Scrooge; or Marley's Ghost Poster

Scrooge; or Marley's Ghost (1901)

Short | Drama | Fantasy
Rayting:   5.6/10 441 votes
Country: United Kingdom
Language: None | English
Release date: November 1901

It's Christmas Eve. The miser Scrooge and his assistant Bob Cratchit finish their work in the office and go home. When Scrooge is going to open his front door, he sees the face of Marley's ghost in the door knocker. Inside he takes o

Director: Walter R. Booth

Writer:

Stars: , and

 

Movie Trailer

User Reviews

jacobjohntaylor1 27 November 2015

This is a very good movie. It is very scary. It also well written. 1951 version of A Christmas carol is better. But still this a great film. A miser is hunted by the dead sprite of an old friend on Christmas eve. This one best ghost stories ever. It is also on of the best moral stories ever. It is a classic. I enjoy the book a little more. But still this is a great movie. This movie is a must see. It has great acting. It also has a great story line. It also has great special effects. I do not know any of the actors but they are good. This is a great fantasy movie. It is a hidden classic. This a great movie. The 1986 version of A Christmas carol is better. But still this a great movie.

Cineanalyst 4 January 2008

Nowadays, we often take for granted the approach, grammar and techniques that make up self-contained narrative movies. This seems to have been a natural advancement, but it was actually a difficult problem to early filmmakers. Many hesitated to even edit together spatially separate shots to tell a story for concerns that it would seem discontinuous. In "Scrooge; or Marley's Ghost", Walter Booth and R.W. Paul approached this problem by using a story that a general audience already knew, but abridged it, explained some finer points in the intertitles and packaged it within the tableaux style. Perhaps, a lecturer would even provide further clarification during an exhibition. Several other filmmakers tried this as well, including Cecil Hepworth with "Alice in Wonderland" (1903) and Edwin S. Porter with "Uncle Tom's Cabin" (1903). The earliest and most common films of this kind, however, were the passion plays. Another early story film James White's "Love and War" (1899) was accompanied by explanatory song. This kind of filmic storytelling soon became outdated in comparison to, but for a time coexisted with, the story film, especially the chase films, which established continuity editing. Of course, novels would still be abridged, intertitles would occasionally do too much of the work, and the tableaux style continued in some places, but films became self-contained narratives. Therefore, this film is outdated, but it does have some interesting aspects.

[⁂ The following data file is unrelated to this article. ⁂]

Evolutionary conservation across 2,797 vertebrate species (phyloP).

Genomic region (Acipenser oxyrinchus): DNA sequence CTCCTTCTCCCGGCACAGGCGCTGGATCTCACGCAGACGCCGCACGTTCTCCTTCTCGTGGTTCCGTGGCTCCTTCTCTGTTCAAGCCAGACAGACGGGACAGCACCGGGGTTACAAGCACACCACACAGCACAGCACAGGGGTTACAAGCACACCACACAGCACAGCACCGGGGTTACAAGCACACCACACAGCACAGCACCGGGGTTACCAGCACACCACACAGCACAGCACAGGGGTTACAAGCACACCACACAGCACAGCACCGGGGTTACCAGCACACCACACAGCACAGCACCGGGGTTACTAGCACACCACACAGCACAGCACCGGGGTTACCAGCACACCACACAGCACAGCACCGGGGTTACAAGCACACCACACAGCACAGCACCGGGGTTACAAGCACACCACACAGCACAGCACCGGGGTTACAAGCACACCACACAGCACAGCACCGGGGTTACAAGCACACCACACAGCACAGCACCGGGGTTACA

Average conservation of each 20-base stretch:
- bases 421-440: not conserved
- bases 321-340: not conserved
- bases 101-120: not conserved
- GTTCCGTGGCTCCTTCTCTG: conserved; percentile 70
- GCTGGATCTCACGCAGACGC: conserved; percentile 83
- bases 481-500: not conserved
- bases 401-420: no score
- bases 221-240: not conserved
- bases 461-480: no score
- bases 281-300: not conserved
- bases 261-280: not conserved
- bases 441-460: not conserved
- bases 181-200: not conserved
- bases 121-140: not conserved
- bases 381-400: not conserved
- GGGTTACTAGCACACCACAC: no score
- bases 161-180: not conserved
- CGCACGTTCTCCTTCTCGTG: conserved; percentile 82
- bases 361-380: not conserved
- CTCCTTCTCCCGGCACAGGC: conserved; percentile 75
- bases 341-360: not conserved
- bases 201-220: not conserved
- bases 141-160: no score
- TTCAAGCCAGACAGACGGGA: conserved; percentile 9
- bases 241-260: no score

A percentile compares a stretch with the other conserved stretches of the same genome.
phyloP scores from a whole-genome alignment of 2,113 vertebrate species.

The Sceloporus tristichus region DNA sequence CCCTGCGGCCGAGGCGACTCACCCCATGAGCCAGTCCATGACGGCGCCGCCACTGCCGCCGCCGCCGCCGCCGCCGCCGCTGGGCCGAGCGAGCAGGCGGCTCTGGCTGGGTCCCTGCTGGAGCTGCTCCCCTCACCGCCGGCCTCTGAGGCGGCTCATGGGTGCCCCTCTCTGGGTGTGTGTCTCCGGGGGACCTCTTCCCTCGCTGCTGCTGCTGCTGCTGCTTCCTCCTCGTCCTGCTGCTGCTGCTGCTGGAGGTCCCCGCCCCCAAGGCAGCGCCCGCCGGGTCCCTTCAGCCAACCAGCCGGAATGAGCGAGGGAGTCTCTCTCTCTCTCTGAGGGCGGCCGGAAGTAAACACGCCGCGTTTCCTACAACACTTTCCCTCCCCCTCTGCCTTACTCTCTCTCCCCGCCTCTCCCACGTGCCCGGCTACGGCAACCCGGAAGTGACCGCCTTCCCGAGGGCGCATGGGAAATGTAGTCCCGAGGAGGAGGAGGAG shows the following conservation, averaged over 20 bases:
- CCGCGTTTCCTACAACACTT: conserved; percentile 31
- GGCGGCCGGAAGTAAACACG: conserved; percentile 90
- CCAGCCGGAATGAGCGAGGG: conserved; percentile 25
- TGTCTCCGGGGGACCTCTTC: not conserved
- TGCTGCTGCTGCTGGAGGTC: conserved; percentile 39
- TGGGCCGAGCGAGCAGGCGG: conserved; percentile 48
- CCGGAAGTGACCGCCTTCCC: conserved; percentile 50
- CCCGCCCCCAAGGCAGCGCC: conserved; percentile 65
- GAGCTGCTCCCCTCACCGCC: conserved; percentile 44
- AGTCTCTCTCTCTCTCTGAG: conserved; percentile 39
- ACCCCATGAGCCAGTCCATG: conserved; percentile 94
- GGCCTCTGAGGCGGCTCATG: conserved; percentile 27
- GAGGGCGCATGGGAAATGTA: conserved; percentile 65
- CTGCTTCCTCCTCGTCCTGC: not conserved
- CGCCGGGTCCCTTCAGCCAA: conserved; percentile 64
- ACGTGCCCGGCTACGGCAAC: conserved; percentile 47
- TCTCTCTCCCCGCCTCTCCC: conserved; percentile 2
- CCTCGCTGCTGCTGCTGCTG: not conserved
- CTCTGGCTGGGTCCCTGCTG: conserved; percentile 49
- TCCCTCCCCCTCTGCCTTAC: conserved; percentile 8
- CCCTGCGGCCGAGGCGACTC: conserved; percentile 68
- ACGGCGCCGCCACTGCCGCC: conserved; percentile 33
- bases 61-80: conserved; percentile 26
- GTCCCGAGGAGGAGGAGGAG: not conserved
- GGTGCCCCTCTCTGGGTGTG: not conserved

This is perhaps the earliest screen adaptation of Charles Dickens' "A Christmas Carol". Apparently, there were earlier film versions of other Dickens' stories, but according to the British Film Institute, this is the earliest that survives. Ewan Davidson for the BFI further adds that it was based on a play by J.C. Buckstone, which like the film, dispensed with the different ghosts for a condensed vision provided by Marley's ghost. Additionally, Dickens, with this book, was one of the more important 19th Century writers to invent the family-oriented, charitable and gift-giving Christmas holiday that we know today. Likewise, this film is an early example of a Christmas film released during the season.